Over the years, I have seen some pretty horrific enterprise projects, and they all had one common denominator.
I’m coming from Salesforce and SharePoint background, but the same problems exist in just about any case where an application has to be built based on requirements.
It’s the same scenario each and every time. Sales people work extremely hard to set meetings with senior management and the C-suite to better understand their technical needs and challenges.
After months of proposal preparation, slide decks, and meetings with senior management on both sides, a deal is now on the table, and the only part left is an approved statement of work (SOW). From the vendor’s prospective, this is great news and well deserved after all the hard work and time put into the opportunity. All the heavy lifting is done, and the vendor can go on to the next pursuit. From the client’s perspective, this opportunity will potentially solve a business need or problem, and this vendor is now considered their trusted advisor.
From the perspective of the architect, who was informed about the decision at the very end, it’s an uphill battle to understand what was said versus what is realistically possible while keeping both sides happy.
The architect’s responsibility is to put all the pieces together to come up with a solution that meets or exceeds the agreed-upon requirements. In most cases, this is quite a normal task, but in other cases, it is impossible. Here is why: the architect was not involved in the initial stages of the sale, and the vendor’s sales team oversold the software’s abilities to the client.
Some organizations have “technical” sales teams who are proficient in the art of sales and SPIN, but they lack the technical depth required to understand the client’s needs and meticulously map the need to the appropriate enterprise solution. The expectation is that everything will fall into place, and/or the architect will perform some magic to make it happen. Unfortunately this not how it works.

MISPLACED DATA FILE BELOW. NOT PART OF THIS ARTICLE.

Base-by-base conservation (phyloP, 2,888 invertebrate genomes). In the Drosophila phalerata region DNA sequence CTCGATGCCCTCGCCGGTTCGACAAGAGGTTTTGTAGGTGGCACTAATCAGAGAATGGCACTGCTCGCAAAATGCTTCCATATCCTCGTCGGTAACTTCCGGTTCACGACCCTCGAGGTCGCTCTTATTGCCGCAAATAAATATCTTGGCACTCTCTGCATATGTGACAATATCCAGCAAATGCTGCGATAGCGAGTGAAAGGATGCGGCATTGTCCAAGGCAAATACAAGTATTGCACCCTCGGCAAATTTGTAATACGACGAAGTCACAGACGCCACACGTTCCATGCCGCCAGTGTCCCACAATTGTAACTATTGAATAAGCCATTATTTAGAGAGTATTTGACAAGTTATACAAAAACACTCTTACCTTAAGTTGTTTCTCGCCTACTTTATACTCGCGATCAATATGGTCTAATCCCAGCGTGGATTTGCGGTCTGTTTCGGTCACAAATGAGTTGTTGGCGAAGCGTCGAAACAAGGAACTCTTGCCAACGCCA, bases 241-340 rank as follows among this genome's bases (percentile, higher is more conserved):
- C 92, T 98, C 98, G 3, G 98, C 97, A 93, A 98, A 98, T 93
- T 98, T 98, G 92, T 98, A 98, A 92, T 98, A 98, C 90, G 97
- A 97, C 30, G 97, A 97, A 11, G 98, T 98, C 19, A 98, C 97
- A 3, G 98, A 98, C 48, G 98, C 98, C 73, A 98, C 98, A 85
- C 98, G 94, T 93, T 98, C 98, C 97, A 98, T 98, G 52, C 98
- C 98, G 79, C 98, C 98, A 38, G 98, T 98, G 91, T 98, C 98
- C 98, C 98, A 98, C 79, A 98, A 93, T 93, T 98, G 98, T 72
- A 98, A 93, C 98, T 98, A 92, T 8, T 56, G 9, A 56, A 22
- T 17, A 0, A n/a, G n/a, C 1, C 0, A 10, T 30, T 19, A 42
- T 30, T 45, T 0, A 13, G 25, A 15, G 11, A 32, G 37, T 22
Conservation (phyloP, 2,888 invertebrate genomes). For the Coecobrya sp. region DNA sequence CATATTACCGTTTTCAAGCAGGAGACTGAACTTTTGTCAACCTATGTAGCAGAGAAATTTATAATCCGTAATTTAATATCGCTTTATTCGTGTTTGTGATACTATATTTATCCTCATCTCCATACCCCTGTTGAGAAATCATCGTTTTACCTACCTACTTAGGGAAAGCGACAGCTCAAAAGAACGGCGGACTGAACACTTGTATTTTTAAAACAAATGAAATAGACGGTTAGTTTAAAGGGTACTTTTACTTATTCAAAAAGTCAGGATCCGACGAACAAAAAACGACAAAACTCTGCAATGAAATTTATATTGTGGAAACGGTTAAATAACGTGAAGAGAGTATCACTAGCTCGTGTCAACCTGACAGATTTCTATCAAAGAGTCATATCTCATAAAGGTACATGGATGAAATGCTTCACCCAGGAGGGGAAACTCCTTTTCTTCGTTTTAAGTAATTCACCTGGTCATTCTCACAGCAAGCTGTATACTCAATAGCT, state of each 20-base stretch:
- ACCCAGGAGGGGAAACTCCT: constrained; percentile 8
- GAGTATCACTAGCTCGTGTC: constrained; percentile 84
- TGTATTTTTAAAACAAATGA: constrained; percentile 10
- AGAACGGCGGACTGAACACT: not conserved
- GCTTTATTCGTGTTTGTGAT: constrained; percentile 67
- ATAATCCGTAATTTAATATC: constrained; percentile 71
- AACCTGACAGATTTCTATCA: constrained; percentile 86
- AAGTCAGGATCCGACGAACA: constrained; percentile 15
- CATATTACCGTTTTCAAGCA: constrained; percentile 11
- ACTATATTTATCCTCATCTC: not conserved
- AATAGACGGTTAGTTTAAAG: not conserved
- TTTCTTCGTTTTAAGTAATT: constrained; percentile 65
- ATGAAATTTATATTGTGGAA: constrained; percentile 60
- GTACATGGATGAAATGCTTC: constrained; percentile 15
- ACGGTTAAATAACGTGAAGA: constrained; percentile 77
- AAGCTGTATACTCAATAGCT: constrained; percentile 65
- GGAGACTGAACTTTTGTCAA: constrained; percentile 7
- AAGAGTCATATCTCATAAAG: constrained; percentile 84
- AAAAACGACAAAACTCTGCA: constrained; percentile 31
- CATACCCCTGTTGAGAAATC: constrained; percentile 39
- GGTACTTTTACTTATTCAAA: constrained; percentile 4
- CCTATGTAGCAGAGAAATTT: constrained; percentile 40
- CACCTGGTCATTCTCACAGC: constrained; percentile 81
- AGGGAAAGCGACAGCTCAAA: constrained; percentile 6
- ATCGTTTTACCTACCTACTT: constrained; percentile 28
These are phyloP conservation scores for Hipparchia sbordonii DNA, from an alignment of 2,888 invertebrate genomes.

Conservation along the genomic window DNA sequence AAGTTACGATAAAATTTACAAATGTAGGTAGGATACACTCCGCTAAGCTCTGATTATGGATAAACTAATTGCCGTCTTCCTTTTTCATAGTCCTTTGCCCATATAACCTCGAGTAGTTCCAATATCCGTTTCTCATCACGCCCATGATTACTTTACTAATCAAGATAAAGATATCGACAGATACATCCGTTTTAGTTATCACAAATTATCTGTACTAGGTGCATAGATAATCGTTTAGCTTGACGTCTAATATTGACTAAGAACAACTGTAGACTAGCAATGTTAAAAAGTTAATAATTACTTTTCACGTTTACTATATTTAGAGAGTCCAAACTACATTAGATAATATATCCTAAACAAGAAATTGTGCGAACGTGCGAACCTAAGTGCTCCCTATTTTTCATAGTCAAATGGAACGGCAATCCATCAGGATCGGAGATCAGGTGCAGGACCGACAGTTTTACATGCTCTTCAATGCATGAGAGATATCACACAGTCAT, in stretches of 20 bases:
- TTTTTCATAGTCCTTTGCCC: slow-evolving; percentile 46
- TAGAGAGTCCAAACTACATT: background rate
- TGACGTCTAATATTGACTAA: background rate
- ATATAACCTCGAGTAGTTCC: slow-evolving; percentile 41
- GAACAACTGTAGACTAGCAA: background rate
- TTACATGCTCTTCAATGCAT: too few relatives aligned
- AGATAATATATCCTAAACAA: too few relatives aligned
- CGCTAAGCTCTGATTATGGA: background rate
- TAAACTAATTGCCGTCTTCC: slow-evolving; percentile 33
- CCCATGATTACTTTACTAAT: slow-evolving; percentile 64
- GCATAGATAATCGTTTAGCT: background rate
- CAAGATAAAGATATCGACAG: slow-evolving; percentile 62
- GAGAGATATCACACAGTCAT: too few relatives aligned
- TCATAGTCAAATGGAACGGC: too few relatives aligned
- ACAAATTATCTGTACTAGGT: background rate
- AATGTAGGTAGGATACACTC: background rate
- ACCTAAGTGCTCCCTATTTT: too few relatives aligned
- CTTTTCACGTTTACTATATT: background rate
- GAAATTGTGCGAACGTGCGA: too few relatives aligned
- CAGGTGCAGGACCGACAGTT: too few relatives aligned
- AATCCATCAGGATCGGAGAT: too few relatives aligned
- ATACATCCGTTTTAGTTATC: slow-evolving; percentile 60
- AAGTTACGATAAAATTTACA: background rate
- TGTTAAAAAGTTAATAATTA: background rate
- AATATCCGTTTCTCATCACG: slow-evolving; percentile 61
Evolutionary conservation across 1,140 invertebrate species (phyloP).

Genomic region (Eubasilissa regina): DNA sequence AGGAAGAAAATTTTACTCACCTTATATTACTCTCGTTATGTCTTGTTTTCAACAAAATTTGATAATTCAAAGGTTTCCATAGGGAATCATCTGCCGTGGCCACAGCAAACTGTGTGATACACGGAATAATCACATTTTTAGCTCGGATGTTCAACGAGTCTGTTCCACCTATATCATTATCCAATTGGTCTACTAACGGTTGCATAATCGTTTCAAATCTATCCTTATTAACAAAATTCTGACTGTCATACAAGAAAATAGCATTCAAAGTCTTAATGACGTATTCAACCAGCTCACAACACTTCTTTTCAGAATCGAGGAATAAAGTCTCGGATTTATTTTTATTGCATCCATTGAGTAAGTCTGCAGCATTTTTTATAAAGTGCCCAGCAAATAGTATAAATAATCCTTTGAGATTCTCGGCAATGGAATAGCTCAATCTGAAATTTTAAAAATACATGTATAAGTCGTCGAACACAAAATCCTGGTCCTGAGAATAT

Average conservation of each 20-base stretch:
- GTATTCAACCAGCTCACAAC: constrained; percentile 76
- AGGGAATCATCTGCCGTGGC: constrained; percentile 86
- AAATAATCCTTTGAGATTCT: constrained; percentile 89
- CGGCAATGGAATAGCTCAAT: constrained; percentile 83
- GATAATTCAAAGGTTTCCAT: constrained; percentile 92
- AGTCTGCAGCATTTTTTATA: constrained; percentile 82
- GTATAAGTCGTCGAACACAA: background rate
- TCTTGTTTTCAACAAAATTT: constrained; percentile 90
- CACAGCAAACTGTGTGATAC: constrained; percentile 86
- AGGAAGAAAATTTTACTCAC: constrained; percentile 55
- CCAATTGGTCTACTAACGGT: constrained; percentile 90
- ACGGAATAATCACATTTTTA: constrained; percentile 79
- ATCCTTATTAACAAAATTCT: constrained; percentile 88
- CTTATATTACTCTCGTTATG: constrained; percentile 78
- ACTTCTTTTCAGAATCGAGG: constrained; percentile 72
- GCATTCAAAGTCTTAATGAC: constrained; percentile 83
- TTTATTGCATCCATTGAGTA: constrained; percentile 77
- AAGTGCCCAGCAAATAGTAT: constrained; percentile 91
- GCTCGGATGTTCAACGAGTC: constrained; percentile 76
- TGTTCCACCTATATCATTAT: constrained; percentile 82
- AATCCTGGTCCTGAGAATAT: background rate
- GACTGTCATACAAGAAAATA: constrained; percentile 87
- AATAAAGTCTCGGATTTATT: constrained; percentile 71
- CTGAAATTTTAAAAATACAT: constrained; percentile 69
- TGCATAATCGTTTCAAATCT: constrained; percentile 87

If the architect is included in the early stage of negotiations, he or she can advise the sales team on the risks associated with each approach. More importantly, the architect will advise if the opportunity is worth pursuing at all. Understandably, time is of the essence, and you don’t always have time to vet every opportunity, but even taking an architect with you to early-stage meetings will make a huge difference and save lots of backpedaling later. In CIO Straight Talk, Barry Libenson, CIO of Land O’ Lakes, puts it this way, “Anytime you have to go back to a contract [with a supplier] and start talking about terms and conditions that were negotiated a year ago, I mean, that’s a bad day.”
Another reason to involve an architect early into the project is that he or she can identify opportunities that may have been missed. An architect is always thinking about how everything will come together and asking questions (technical and/or functional) that help paint a picture of what the end solution will look like.
The excuse given by sales teams is “early sales meetings with the client are not technical and don’t go into the how.” All the same, the sooner you can have the “how” discussions, the better off you’ll be. Waiting until the very end, after the SOW/contract, is dangerous and only creates problems for the implementation team. By the time the SOW/contract is signed, the “how” and design should have been figured out.
In closing, before working on that enterprise application project that is going to revolutionize how the client does business today, think about the architect and implementation team that have to turn magic into reality.
Do you have a story about doomed enterprise project? Please share.